Niacinamide, or vitamin B3, is a multifunctional cosmetic active ingredient with excellent anti-ageing and rebalancing properties. Its antioxidant properties and the protection it offers from free radicals make it the ultimate anti-ageing agent, but it also has a moisturising effect on the skin barrier. Vitamin B3 supports the organism in forming the lipids and ceramides essential for ensuring the skin stays protected. An integral protective barrier ensures that the skin loses less liquids and can better withstand the effects caused by damaging external influences.
Kiwi: has a very high concentration of polyphenols, which have antioxidant properties and help counteract the damaging effect of free radicals
The acronym AHA stands for Alpha Hydroxy Acids, also known as Fruit Acids. The AHAs are organic acids sourced from fruit, plants or even milk, which have both moisturising and exfoliating effects on our skin. The most well-known AHAs are certainly Glycolic Acid (from sugar cane), lactic acid, citric acid (found in citrus fruits), malic acid (from apples) and tartaric acid (from grapes) but there are many more. They can be used on their own or combined with others, based on the treatment. AHA-based exfoliants have a gentle, yet effective action, removing impurities and promoting skin cell turnover.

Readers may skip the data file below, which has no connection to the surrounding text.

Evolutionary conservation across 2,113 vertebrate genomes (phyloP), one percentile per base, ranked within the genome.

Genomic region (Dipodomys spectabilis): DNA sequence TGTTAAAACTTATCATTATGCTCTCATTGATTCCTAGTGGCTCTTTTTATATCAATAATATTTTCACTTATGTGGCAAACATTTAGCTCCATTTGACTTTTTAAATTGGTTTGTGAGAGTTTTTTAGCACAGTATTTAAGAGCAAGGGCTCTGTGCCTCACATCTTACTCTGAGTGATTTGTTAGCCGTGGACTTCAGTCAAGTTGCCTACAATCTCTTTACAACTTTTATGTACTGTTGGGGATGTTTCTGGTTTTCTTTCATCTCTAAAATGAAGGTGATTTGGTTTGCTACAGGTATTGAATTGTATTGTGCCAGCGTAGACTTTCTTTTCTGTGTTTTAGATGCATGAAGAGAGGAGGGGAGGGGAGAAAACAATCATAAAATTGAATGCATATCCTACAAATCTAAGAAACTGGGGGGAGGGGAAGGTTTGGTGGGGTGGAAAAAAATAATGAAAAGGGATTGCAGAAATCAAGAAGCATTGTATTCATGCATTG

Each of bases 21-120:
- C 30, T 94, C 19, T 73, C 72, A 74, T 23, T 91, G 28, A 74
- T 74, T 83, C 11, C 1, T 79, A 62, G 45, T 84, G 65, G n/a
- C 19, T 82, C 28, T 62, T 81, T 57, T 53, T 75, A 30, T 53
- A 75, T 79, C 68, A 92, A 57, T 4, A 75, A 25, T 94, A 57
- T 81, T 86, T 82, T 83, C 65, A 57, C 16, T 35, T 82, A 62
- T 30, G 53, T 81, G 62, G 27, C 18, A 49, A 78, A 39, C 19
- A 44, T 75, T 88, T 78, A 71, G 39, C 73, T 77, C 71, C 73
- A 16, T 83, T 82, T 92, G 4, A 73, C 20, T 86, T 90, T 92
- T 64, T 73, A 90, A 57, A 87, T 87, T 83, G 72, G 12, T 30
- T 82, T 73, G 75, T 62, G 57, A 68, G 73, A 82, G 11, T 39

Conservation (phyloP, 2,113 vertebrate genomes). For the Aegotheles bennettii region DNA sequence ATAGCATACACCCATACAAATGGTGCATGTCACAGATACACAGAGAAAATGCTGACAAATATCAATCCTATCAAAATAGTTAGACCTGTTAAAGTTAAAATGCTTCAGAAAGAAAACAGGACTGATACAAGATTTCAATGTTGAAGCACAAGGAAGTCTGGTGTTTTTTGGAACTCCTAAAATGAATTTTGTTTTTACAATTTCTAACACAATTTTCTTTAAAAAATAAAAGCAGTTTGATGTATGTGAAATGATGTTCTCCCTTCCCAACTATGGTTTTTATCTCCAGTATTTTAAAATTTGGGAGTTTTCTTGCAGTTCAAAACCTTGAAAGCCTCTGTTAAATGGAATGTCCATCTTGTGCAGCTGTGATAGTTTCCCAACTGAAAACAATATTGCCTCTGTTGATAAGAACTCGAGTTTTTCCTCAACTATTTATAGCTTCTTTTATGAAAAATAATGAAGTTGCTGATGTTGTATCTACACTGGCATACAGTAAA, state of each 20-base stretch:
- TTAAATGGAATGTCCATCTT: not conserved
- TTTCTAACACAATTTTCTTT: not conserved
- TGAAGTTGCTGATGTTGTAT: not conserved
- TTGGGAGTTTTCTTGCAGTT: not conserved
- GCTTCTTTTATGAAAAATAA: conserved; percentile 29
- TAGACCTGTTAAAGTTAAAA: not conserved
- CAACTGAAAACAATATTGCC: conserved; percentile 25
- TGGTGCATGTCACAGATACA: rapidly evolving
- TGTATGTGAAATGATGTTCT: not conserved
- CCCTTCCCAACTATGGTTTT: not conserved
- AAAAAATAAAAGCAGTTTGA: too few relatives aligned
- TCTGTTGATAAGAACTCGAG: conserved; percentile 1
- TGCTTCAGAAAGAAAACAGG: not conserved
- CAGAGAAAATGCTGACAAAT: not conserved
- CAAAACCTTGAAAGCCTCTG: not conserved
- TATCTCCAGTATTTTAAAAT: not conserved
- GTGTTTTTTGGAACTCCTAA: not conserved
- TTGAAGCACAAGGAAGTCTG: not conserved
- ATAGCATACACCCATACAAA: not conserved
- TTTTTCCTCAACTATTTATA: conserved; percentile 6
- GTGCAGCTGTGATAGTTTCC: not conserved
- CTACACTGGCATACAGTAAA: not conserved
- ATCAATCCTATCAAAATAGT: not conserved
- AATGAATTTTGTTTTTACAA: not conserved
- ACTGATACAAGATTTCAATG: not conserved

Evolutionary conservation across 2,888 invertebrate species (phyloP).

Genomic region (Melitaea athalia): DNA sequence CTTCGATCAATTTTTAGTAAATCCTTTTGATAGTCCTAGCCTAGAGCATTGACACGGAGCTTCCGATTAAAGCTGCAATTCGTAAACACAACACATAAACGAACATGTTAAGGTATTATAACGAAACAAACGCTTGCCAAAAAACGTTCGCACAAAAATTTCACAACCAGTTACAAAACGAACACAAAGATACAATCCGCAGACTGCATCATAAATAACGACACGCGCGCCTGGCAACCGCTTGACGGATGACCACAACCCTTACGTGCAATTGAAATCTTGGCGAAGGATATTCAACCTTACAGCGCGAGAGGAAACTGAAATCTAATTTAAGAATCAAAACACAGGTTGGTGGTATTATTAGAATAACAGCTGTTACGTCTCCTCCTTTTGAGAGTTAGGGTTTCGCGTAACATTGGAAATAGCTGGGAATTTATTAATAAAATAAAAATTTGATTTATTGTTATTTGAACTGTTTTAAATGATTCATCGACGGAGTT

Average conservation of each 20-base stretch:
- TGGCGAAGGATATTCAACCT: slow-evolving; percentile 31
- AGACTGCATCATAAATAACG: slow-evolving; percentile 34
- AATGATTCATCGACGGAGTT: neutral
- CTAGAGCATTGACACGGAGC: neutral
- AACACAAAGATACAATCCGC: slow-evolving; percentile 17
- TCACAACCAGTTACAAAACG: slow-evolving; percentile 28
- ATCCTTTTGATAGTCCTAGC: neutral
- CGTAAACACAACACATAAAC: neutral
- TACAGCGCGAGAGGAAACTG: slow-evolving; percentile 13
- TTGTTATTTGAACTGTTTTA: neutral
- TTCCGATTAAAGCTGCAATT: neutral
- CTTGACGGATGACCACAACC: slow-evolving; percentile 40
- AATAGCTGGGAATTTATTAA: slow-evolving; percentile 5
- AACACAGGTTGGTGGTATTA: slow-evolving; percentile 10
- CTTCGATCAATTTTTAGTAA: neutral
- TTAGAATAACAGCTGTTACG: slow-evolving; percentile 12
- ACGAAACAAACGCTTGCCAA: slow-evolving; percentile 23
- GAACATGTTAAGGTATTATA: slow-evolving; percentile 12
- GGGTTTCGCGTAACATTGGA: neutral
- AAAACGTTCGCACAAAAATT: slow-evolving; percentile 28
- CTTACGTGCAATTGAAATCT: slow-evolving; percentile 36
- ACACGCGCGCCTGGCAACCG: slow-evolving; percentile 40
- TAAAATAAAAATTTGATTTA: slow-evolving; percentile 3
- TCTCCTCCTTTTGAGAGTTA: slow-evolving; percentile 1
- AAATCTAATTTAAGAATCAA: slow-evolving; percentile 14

Pansy: symbolises love and a calm spirit and is associated with relaxation and balance. The hydrolysed extract, which abounds in rutin, mucilage and salicylic acid, improves the synthesis of aquaporin 3, the protein responsible for the transport of water and hyaluronic acid. Overall, it improves the barrier effect by helping the skin actively maintain the right structure and level of moisture. In addition, its flavonoids are believed to be responsible for the plant's purifying properties.
Match Green Tea
Match Green Tea: contains a large amount of antioxidants, the valuable molecules that protect the body's tissues from ageing.
fermented White Willow extract
The botanical name of White Willow is Salix Alba, and it belongs to the Salicaceae family. Originally from mild climates, it is now commonly found throughout Europe and West and North Africa. This plant has been used therapeutically since ancient times for the properties of its bark, rich in flavonoids, tannins, and salicin. Salicin, more commonly known as salicylic acid, is generally used on the skin for its astringent, toning and sebum-normalising properties.